Broken Blossoms (1919)
The first major post-World War release from D.W. Griffith is this melodrama of a waif and an immigrant in London’s Limehouse District. This is one of the better-thought-of Griffith movies, even by those who criticize his earlier hits, but how does it look more than a century later?
The movie starts out in an unnamed part of China, where Cheng Huan (Richard Barthelmass in yellowface), a local resident, has a violent encounter with some white American sailors. He is a devotee of Buddhism, and refuses to respond in kind to their taunting and fisticuffs. He decides that the West could use some civilizing, and makes up his mind to bring the word of the Buddha to that part of the world. The film then cuts to several years later, when he runs a small but tidy shop in Limehouse. It seems his missionary zeal is largely forgotten as he deals with the poverty and greed of his neighbors and the struggle to survive in this strange land. Apparently, the only place he can go for company and a taste of the familiar is a local bar that caters to Asians of all stripes – we see men in turbans as well as caftans, almost everyone is smoking, some seem to be holding opium pipes, and there are “fallen” white women scattered about as well as gambling. Memories of his time in the temple in China are contrasted with these images to show how far he has drifted from his original intentions.
Next we see the home of Lucy and “Battling” Burrows (played by Lillian Gish and Donald Crisp, respectively). Burrows is a professional boxer, a heavy drinker and a womanizer, and Lucy is his (apparently illegitimate) daughter, whom he has grudgingly raised as a kind of servant and occasional punching bag. We see him celebrating his latest bout with a bottle of whiskey and one of the girls from the earlier bar scene, but his manager gives him a hard time about his vices, which only makes him angry and likely to take out frustrations on Lucy when she comes in later to fix dinner. She manages to avoid violence by “smiling” by turning up the corners of her mouth with her fingers and also by reminding her father that he’ll hang if he kills her. We see some images of her attempts to find a way out of her predicament – a married friend warns her against the drudgery of a Limehouse wife and some “ladies of the evening” advise her against their profession, but another local Chinese immigrant called “Evil Eye” (Edward Peil, Sr.) is watching her with what designs on her we don’t know.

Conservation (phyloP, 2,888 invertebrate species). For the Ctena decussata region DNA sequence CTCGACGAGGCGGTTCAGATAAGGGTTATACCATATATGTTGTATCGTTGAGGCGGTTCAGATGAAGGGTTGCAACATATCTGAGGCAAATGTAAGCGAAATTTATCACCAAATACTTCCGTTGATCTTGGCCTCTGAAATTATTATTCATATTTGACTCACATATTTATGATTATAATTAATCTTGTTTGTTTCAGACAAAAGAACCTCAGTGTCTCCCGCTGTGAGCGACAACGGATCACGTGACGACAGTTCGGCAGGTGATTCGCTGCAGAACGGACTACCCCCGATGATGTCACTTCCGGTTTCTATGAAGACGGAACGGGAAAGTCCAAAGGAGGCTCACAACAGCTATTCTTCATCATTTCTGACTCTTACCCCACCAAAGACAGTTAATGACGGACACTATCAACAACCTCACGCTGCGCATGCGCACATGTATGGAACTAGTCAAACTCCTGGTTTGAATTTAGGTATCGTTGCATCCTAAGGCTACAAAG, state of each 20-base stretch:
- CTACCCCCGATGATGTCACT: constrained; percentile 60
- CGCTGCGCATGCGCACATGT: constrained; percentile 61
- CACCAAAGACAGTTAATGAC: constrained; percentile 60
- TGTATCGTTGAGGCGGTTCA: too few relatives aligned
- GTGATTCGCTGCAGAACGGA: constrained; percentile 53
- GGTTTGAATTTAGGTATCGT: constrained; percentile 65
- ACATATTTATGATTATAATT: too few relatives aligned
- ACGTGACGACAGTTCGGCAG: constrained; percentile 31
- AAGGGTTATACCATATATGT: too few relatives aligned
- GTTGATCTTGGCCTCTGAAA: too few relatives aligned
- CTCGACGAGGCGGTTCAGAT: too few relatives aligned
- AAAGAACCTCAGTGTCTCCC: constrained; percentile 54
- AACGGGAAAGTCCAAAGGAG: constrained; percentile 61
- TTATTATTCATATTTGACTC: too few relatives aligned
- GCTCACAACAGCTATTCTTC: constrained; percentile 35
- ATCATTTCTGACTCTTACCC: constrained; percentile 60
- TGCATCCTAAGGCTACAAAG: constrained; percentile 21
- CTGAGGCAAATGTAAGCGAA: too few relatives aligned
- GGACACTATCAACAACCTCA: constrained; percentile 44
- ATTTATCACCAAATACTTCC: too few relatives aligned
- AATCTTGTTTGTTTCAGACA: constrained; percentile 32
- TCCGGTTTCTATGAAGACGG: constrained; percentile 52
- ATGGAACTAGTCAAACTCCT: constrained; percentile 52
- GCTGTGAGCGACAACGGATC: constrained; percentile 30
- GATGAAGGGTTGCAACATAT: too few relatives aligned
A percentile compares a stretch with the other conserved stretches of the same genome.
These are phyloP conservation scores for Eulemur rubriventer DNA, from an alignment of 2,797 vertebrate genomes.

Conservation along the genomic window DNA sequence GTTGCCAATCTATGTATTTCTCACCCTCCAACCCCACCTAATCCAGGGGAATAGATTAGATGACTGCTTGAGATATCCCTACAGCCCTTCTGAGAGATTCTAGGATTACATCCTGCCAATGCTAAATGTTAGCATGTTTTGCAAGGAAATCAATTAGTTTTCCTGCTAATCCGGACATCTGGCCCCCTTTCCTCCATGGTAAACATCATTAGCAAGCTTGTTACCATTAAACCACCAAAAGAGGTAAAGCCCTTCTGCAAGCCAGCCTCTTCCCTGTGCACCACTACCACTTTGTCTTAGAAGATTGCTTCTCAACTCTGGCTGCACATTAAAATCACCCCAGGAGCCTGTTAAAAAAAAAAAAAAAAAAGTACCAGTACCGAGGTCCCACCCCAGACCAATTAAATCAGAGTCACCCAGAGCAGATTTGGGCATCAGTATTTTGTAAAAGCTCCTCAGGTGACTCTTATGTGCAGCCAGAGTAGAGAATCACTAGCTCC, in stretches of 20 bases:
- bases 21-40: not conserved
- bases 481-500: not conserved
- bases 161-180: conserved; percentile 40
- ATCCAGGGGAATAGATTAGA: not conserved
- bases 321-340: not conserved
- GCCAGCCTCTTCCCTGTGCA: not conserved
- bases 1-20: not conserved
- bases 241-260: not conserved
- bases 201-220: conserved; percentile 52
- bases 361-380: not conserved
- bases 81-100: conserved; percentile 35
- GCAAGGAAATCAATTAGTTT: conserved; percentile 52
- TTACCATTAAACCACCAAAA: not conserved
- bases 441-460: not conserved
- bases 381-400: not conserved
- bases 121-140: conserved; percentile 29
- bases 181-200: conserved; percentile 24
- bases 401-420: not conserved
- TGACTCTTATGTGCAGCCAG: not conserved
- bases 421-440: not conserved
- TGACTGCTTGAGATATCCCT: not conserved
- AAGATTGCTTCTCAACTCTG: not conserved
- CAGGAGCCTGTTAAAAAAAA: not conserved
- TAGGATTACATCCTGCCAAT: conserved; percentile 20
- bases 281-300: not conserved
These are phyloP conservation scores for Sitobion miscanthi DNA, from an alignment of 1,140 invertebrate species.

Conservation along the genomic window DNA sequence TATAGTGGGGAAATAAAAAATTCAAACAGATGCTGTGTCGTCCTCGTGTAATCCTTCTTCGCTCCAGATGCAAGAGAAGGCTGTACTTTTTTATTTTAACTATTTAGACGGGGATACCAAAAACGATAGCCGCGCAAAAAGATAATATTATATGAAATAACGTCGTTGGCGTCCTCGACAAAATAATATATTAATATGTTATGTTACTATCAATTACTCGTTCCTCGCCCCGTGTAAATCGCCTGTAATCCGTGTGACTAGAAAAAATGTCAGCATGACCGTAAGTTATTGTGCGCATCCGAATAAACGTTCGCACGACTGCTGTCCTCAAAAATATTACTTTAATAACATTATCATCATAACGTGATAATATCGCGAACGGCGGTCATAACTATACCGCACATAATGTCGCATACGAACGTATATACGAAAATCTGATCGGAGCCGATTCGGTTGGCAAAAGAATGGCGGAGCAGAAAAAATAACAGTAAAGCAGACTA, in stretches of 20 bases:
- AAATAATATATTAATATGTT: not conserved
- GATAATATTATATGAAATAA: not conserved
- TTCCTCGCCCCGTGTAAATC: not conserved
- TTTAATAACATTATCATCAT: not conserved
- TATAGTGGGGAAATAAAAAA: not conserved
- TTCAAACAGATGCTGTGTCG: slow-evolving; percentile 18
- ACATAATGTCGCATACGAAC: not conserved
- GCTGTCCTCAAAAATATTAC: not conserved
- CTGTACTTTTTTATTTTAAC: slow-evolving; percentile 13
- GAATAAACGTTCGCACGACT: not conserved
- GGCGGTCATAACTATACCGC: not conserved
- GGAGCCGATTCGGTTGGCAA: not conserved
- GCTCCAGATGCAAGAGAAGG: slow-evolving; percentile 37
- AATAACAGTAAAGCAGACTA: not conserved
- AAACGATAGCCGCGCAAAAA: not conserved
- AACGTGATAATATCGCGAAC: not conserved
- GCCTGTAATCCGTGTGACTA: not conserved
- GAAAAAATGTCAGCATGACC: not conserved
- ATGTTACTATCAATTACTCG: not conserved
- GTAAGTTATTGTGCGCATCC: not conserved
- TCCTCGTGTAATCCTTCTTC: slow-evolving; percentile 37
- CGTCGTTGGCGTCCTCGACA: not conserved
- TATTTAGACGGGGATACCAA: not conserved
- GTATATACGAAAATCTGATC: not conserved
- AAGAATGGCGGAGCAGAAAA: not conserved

But Huan also watches Lucy, finding himself inspired by her beauty to remember some of his earlier aspirations to do good in this world. He is reintroduced to the narrative through an odd scene in which two Christian missionaries come to him to give him a pamphlet. A cutaway shows the topic of the booklet: “HELL.” Without obvious irony, Huan wishes the man luck. Lucy has a tiny piece of tin foil which she hopes she can pawn in exchange for a bit of luxury for herself (her father drinks most his earnings, and then only gives her scraps from his meals that she prepares). Huan sees her peering longingly at the dolls for sale in his window and feels her sadness. He follows her to the store where she buys food and has her tin foil rejected as a trade for a flower, and sees Evil Eye watching her as well. When Evil Eye tries to touch her as she passes, Huan intercedes and shames him into going away, leaving Lucy confused but free to walk home to another beating from her father.
Battling Burrows has a major fight coming up, so has to move to “training quarters” for an unspecified period of time. Lucy takes advantage of his absence to get out of their shared hovel for a while and walk the streets of Limehouse. Huan has been out, evidently smoking opium (“the lilied pipe” according to an intertitle), but Lucy collapses in his store, either from hunger or her wounds, or a combination of the two. When Huan finds her lying on his floor, he stops and stares at her sleeping form. He seems to think she is a pleasant hallucination, because he starts in surprise when she awakes, but then he brings out a bowl of water and proceeds to clean her wounds. Ultimately, he takes her upstairs and lays her out on the bed, then kits her out in silk finery he has evidently been storing since his trip over from China. Lucy, unaccustomed to all of this consideration, reacts in awe, at first scarcely daring to touch the robe he proffers. They spend several days together (Huan ever playing the gentleman, as we see when he turns his back as she starts to undress), the time granted because Battling is off on his training stint. She remains in the bed, healing from her injuries but also reveling in being treated like a princess or a fragile rare jewel – for the first time learning kindness from this stranger.
Of course, such an idyll cannot be allowed to persist in the movies, let alone in a D.W. Griffith movie, so eventually one of Battling’s pals stops by the shop and sees Lucy in her new finery. He then runs across the river to the training camp where Battling is preparing for his bout and spills the beans. Battling, being a low sort of fellow, draws the worst possible conclusions and wants immediately to run home and “save” his child from contamination, though his manager stops him and makes him stay until after the fight, giving the couple brief reprieve, and the audience an opportunity to watch some boxing footage.